With a $22 dineLA lunchtime deal and a new chef, Yuji Iwasa -- who took over from Joseph Panarello who took over for opening chef Shelly Cooper -- we wanted a chance to taste the new creations.
Perhaps a pot pie evokes memories of oven-warmed freezer pies swimming in gluey white sauce or that reliable, comforting standard-bearer from Marie Callender's.
At any rate, it probably evokes meat and/or vegetables encased in pie crust. To this traditionalist school of thinking, Iwasa's post-modern pot pie is the glamorous antidote.
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The crust is a flaky round mound of filo dough. It's not underneath or encasing anything. It's perched atop al dente vegetables coated in a translucent sauce halfway between broth and gravy. Could we do without the large, woody chunks that turned out to be hearts of palm? Yes. Could we do with more kick in the seasoning? Certainly. Do we appreciate the crisp vegetables, the elegant presentation, the effort at lightening a dish expressly meant to stick to your ribs? Absolutely.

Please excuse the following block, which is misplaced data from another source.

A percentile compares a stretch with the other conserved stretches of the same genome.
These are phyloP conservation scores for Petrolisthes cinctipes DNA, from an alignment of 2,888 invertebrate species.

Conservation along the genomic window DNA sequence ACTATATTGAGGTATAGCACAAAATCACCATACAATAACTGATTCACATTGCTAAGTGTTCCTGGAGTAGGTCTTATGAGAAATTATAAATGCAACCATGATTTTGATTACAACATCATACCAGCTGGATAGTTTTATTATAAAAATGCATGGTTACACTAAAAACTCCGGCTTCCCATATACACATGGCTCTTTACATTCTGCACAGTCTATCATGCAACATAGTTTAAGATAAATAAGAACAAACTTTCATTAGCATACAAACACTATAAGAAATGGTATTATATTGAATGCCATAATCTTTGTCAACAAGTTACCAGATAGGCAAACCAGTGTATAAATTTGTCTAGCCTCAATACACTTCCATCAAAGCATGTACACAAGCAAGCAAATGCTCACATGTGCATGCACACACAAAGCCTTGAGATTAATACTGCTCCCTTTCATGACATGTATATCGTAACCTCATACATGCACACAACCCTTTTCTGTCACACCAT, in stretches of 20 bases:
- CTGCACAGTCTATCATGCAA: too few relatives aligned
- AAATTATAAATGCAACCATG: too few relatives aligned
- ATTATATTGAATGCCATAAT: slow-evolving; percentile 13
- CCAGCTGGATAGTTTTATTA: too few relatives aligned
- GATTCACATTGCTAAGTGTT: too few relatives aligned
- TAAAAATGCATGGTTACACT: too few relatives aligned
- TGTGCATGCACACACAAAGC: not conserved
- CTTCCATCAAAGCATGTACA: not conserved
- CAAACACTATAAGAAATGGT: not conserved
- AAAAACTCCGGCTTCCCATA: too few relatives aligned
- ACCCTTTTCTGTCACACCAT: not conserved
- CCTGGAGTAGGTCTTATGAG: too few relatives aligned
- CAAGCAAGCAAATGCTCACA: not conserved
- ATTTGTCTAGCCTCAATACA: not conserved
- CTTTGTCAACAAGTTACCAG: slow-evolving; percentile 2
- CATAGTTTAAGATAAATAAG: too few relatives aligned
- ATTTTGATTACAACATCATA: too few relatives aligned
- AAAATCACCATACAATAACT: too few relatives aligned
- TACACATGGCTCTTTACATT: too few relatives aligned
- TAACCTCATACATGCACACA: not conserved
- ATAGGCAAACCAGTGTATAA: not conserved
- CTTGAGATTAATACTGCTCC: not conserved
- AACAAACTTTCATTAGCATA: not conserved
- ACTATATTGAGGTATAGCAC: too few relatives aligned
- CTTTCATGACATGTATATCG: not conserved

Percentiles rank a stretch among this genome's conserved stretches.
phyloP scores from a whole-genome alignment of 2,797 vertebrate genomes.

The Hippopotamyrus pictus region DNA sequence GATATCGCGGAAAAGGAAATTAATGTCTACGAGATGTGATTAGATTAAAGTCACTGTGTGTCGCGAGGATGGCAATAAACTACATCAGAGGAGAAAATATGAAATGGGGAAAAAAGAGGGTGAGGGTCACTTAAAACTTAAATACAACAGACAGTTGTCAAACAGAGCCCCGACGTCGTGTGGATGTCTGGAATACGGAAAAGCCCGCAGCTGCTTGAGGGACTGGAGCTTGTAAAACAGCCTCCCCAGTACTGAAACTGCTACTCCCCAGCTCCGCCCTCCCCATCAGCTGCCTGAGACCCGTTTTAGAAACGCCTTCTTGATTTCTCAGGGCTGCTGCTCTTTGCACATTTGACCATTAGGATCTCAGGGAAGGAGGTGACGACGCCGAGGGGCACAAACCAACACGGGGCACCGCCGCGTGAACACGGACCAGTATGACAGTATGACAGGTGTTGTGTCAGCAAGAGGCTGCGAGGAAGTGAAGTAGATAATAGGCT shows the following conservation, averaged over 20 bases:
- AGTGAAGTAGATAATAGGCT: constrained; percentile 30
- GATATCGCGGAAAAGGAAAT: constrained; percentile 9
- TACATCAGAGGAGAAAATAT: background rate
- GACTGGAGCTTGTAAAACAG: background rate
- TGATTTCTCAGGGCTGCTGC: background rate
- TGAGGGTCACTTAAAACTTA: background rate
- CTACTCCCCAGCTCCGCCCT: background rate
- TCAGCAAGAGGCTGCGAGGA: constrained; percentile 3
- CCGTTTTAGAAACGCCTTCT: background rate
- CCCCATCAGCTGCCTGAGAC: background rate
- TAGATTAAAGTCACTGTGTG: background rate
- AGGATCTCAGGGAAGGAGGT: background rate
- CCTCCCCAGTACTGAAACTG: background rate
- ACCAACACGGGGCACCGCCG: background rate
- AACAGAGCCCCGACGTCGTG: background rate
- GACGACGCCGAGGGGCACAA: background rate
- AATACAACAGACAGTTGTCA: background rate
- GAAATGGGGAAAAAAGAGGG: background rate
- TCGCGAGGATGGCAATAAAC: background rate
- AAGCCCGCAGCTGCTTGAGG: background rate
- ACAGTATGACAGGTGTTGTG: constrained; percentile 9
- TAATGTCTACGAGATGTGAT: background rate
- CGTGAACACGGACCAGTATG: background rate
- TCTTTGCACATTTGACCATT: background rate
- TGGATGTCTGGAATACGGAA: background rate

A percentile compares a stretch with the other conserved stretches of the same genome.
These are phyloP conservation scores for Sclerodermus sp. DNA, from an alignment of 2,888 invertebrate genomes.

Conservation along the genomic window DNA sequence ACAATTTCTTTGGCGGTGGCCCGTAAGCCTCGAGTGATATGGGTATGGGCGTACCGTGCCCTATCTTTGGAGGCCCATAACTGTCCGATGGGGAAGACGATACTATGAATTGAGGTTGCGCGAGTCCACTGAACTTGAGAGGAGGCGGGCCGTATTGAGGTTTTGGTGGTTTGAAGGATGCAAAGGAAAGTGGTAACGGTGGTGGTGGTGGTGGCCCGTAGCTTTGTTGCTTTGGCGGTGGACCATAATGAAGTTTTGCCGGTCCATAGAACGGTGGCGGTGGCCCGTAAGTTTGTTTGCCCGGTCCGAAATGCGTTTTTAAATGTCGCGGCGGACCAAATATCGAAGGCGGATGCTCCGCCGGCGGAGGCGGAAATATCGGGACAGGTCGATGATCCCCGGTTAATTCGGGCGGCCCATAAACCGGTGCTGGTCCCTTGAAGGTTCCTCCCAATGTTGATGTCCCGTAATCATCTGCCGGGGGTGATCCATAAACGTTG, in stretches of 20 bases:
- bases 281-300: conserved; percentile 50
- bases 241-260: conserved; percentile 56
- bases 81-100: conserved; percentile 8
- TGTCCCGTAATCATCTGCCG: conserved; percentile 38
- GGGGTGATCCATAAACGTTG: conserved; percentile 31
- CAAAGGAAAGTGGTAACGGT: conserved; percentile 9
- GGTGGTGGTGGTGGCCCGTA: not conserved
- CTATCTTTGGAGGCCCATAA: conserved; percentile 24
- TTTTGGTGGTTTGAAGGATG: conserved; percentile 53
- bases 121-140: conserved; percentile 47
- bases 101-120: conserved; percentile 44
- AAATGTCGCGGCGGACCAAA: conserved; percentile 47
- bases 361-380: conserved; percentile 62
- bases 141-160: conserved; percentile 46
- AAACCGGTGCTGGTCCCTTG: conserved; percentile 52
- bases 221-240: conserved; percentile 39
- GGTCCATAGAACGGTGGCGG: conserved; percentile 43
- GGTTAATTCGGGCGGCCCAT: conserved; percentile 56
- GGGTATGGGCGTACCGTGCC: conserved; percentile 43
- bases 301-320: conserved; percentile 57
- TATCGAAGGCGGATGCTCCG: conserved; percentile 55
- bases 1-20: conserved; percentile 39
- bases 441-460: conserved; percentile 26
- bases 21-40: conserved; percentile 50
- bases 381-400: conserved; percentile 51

In contrast to the pared down Waldorf salad (grapes and cherry tomatoes?!) and the chic pot pie, First & Hope's butterscotch pudding spares no ingredient in its quest for excess. Yes, butterscotch pudding is the molten chocolate cake of the new millennium. So what?
While First & Hope's chocolate bread pudding is more chocolate in name than actuality, the butterscotch pudding is two inches of quivering custard tinged with essence of burnt sugar. Not quite indulgent enough, it's topped with enough sticky butterscotch to make a dentist weep and graced with a dollop of whipped cream.
If pastry chef Dahlia Narvaez's legendary butterscotch budino at Mozza is a note-perfect symphony of harmony and restraint, then First & Hope's version is like listening to a thundering rock opera at full-bast on your headphones. We say: Turn up the volume.